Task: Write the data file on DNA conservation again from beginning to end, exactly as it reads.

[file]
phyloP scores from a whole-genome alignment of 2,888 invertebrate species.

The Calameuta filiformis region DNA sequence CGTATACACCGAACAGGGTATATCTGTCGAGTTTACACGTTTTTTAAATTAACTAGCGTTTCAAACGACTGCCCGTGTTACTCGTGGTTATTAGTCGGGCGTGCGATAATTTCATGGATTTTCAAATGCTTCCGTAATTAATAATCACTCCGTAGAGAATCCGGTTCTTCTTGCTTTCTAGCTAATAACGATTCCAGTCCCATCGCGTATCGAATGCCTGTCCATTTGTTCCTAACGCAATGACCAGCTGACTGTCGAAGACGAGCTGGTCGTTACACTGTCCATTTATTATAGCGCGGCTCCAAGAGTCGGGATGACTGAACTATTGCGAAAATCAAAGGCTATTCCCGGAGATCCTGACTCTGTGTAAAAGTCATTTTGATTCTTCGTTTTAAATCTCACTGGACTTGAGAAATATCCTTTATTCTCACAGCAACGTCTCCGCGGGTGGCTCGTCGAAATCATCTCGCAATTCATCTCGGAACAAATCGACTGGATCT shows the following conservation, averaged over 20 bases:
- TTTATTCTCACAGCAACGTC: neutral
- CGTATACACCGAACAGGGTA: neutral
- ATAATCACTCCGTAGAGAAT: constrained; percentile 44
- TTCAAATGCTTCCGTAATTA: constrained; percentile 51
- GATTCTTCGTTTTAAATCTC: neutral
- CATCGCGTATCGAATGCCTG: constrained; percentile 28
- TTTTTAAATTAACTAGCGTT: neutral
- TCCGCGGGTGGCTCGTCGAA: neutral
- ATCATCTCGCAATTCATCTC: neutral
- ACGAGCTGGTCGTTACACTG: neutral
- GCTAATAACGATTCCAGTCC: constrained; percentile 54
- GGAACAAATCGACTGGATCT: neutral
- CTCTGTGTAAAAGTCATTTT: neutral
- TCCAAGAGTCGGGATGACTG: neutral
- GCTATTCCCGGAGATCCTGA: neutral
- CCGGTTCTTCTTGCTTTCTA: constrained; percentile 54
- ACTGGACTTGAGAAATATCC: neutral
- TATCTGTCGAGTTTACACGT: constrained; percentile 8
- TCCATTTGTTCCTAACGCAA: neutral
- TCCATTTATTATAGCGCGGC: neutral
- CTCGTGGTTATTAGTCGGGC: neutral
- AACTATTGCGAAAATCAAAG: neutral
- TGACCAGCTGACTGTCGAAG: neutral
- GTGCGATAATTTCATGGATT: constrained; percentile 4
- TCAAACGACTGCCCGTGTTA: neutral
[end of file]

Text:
phyloP scores from a whole-genome alignment of 2,888 invertebrate species.

The Calameuta filiformis region DNA sequence CGTATACACCGAACAGGGTATATCTGTCGAGTTTACACGTTTTTTAAATTAACTAGCGTTTCAAACGACTGCCCGTGTTACTCGTGGTTATTAGTCGGGCGTGCGATAATTTCATGGATTTTCAAATGCTTCCGTAATTAATAATCACTCCGTAGAGAATCCGGTTCTTCTTGCTTTCTAGCTAATAACGATTCCAGTCCCATCGCGTATCGAATGCCTGTCCATTTGTTCCTAACGCAATGACCAGCTGACTGTCGAAGACGAGCTGGTCGTTACACTGTCCATTTATTATAGCGCGGCTCCAAGAGTCGGGATGACTGAACTATTGCGAAAATCAAAGGCTATTCCCGGAGATCCTGACTCTGTGTAAAAGTCATTTTGATTCTTCGTTTTAAATCTCACTGGACTTGAGAAATATCCTTTATTCTCACAGCAACGTCTCCGCGGGTGGCTCGTCGAAATCATCTCGCAATTCATCTCGGAACAAATCGACTGGATCT shows the following conservation, averaged over 20 bases:
- TTTATTCTCACAGCAACGTC: neutral
- CGTATACACCGAACAGGGTA: neutral
- ATAATCACTCCGTAGAGAAT: constrained; percentile 44
- TTCAAATGCTTCCGTAATTA: constrained; percentile 51
- GATTCTTCGTTTTAAATCTC: neutral
- CATCGCGTATCGAATGCCTG: constrained; percentile 28
- TTTTTAAATTAACTAGCGTT: neutral
- TCCGCGGGTGGCTCGTCGAA: neutral
- ATCATCTCGCAATTCATCTC: neutral
- ACGAGCTGGTCGTTACACTG: neutral
- GCTAATAACGATTCCAGTCC: constrained; percentile 54
- GGAACAAATCGACTGGATCT: neutral
- CTCTGTGTAAAAGTCATTTT: neutral
- TCCAAGAGTCGGGATGACTG: neutral
- GCTATTCCCGGAGATCCTGA: neutral
- CCGGTTCTTCTTGCTTTCTA: constrained; percentile 54
- ACTGGACTTGAGAAATATCC: neutral
- TATCTGTCGAGTTTACACGT: constrained; percentile 8
- TCCATTTGTTCCTAACGCAA: neutral
- TCCATTTATTATAGCGCGGC: neutral
- CTCGTGGTTATTAGTCGGGC: neutral
- AACTATTGCGAAAATCAAAG: neutral
- TGACCAGCTGACTGTCGAAG: neutral
- GTGCGATAATTTCATGGATT: constrained; percentile 4
- TCAAACGACTGCCCGTGTTA: neutral